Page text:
Natural Gas Dehydration With Portable Dew-Point Meters

To ensure that online moisture analyzers continuously provide reliable measurements of natural gas drying process, operators must frequently verify these locally with portable hygrometers. This often means the service technicians visit multiple installations spread over large areas. Where a combined water and hydrocarbon dew point measurement e.g. as described in ASTM D1142 is required, the new, chilled-mirror based Michell Instruments CDP301 Dew-Point Tester can be used.

For trace moisture measurements, the lightweight, hazardous area-certified Michell Instruments MDM300 I.S. portable hygrometer allows technicians to cover more sample locations during one shift without the need to carry heavy equipment from one sample location to another.

Sample System and Long-lasting Battery for Reliable Field Operation

CDP301 is housed in a rugged explosion-proof case and has global hazardous area certification. It is able to measure at up to 100 bar operating pressure and is supplied with sample conditioning to ensure accurate and repeatable dew-point measurements in the field. The battery allows 8 hours of operation of a full charge – enough for all-day operation with the ability to swap in a spare battery if required.

The Michell MDM300 I.S. offers case-mounted compact sample systems designed for field operation including coalescing filters for liquids, membrane filters and glysorb to remove glycol.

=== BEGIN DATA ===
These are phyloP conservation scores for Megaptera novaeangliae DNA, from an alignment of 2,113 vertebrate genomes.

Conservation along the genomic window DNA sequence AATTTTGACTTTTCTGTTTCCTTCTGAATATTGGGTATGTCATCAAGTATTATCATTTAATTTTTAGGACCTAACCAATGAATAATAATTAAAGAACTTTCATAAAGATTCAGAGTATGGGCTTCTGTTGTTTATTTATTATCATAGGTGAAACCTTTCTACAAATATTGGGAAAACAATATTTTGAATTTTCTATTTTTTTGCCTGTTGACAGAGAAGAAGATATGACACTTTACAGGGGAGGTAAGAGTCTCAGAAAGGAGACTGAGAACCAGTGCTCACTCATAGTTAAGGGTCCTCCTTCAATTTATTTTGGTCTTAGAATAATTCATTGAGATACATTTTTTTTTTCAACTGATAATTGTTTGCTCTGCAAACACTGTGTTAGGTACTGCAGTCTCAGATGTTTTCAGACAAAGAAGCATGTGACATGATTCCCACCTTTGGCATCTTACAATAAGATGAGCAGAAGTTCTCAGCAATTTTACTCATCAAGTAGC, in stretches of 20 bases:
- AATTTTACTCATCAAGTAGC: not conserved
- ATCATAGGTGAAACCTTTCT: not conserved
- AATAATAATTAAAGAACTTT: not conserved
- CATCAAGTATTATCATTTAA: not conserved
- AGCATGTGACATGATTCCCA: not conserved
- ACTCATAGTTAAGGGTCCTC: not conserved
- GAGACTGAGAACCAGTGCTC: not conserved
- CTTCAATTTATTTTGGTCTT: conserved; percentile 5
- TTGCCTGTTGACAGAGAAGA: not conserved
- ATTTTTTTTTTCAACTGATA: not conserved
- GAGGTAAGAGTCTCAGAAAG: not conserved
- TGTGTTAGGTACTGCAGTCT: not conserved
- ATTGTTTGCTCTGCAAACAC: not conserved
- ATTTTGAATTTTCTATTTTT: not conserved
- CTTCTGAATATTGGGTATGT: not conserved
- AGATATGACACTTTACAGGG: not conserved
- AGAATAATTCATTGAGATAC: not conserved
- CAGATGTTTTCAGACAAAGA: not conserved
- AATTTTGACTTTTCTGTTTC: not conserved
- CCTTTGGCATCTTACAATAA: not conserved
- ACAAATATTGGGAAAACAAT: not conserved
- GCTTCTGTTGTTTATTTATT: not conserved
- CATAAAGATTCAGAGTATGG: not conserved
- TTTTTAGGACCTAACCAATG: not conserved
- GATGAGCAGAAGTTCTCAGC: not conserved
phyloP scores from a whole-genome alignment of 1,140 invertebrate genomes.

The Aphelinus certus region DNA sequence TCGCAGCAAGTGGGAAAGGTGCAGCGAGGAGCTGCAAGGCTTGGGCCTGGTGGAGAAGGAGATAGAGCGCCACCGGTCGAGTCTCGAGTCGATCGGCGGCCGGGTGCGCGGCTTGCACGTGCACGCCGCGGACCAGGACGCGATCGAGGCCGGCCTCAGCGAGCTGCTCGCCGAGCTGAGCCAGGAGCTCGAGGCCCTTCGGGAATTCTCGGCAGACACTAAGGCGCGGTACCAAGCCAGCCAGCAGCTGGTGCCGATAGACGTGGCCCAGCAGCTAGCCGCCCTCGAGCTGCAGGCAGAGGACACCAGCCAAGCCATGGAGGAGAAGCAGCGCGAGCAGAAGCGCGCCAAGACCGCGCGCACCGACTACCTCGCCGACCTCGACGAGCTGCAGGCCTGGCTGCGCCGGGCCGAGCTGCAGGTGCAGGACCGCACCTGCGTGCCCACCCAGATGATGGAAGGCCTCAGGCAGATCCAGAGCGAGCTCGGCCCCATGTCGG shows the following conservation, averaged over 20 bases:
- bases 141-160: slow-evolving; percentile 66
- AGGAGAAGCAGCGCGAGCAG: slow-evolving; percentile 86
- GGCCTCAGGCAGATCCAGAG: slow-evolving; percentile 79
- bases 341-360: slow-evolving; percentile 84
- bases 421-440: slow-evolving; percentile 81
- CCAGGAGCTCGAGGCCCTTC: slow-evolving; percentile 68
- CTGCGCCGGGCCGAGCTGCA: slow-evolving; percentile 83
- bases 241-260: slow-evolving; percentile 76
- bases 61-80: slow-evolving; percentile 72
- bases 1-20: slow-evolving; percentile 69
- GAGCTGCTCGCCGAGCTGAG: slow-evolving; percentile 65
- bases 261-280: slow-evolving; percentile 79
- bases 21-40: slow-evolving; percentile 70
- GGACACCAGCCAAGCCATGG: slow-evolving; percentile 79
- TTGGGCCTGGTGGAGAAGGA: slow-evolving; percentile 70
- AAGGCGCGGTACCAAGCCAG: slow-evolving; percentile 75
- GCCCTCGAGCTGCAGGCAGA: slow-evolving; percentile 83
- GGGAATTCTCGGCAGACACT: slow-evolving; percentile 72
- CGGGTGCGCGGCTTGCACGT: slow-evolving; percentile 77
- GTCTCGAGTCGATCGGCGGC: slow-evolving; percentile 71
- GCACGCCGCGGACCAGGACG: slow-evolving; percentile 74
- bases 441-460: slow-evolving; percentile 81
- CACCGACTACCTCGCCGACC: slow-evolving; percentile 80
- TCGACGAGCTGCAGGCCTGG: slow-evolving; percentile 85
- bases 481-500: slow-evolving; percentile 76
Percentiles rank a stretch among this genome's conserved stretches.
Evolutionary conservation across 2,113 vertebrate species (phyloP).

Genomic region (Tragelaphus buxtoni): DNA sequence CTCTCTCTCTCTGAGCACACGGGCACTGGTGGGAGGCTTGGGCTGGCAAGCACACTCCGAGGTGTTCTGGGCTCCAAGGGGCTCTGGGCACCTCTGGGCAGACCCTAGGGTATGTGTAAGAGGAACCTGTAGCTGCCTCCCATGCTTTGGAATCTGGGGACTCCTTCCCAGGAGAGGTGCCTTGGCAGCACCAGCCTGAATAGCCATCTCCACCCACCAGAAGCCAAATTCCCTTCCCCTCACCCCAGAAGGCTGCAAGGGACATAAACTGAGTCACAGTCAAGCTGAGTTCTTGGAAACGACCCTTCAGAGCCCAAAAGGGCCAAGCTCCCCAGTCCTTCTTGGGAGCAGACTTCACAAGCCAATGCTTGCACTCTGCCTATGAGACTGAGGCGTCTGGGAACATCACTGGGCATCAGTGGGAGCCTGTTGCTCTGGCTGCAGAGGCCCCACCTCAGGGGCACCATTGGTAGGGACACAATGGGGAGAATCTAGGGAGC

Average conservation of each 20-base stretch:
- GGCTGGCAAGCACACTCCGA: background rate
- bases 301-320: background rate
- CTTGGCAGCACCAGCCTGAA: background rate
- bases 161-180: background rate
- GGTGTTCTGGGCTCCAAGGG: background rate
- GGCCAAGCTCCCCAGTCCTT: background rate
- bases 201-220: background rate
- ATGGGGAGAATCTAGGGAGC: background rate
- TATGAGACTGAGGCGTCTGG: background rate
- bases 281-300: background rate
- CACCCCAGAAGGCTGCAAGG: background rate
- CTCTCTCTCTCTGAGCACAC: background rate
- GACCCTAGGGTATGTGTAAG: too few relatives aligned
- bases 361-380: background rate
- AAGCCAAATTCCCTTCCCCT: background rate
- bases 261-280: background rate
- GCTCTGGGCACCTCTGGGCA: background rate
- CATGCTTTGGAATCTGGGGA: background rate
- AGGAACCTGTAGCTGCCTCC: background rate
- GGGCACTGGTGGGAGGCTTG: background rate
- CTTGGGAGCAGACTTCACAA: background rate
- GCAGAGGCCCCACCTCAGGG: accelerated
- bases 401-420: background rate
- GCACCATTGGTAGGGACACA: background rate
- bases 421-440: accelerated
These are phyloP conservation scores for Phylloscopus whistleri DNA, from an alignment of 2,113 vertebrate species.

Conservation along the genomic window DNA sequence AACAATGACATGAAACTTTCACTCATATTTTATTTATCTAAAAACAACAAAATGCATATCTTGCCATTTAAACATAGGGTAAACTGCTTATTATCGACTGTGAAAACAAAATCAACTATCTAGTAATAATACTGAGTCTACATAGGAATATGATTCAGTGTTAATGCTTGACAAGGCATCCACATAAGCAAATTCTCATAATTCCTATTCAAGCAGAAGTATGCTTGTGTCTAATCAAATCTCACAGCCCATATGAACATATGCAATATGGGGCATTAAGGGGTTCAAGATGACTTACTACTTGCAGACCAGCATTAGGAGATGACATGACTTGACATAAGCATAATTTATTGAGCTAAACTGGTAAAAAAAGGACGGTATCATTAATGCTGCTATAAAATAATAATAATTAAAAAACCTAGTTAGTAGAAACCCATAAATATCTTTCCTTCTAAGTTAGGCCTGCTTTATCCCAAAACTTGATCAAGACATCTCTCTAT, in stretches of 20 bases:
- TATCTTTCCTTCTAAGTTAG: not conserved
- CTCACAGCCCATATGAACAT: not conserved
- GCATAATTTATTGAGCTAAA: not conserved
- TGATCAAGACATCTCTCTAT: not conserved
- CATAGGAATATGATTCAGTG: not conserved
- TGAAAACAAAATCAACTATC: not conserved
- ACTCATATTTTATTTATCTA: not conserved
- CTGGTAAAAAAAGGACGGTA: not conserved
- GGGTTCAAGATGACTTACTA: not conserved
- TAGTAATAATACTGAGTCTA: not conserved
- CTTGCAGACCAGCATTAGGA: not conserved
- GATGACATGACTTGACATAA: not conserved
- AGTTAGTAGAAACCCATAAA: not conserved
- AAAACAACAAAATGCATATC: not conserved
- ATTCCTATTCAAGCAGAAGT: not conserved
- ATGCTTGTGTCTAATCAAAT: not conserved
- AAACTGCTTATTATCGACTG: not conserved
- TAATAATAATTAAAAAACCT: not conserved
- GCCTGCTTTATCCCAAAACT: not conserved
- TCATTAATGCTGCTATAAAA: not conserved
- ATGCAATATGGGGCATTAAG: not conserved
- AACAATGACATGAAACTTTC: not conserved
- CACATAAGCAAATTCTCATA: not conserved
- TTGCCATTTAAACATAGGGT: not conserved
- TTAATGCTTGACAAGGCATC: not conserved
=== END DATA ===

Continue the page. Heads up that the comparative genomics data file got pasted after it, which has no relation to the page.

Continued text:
Background

Natural gas extracted from underground sources is saturated with water and needs several stages of processing to meet the requirements for a clean, dry gas that is suitable for transmission through pipelines and burning by end users. The most common process for drying natural gas is glycol dehydration. Here the gas flows up through a tower, where it is exposed to a mist of glycol – acting as a liquid desiccant. Such glycol contactors are specified to achieve a moisture content of less than 3 lb/MMSCF (pounds of moisture per million standard cubic feet) under normal operating conditions.

The presence of moisture vapor in concentrations above a few tens of parts per million has potentially disastrous consequences. The lifetime of a pipeline is governed by the rate at which corrosion occurs, which is directly linked to the available moisture in the gas, so the performance of glycol contactors is critical. This is typically monitored by on-line moisture analyzers, such as a Michell Instruments OptiPEAK TDL600.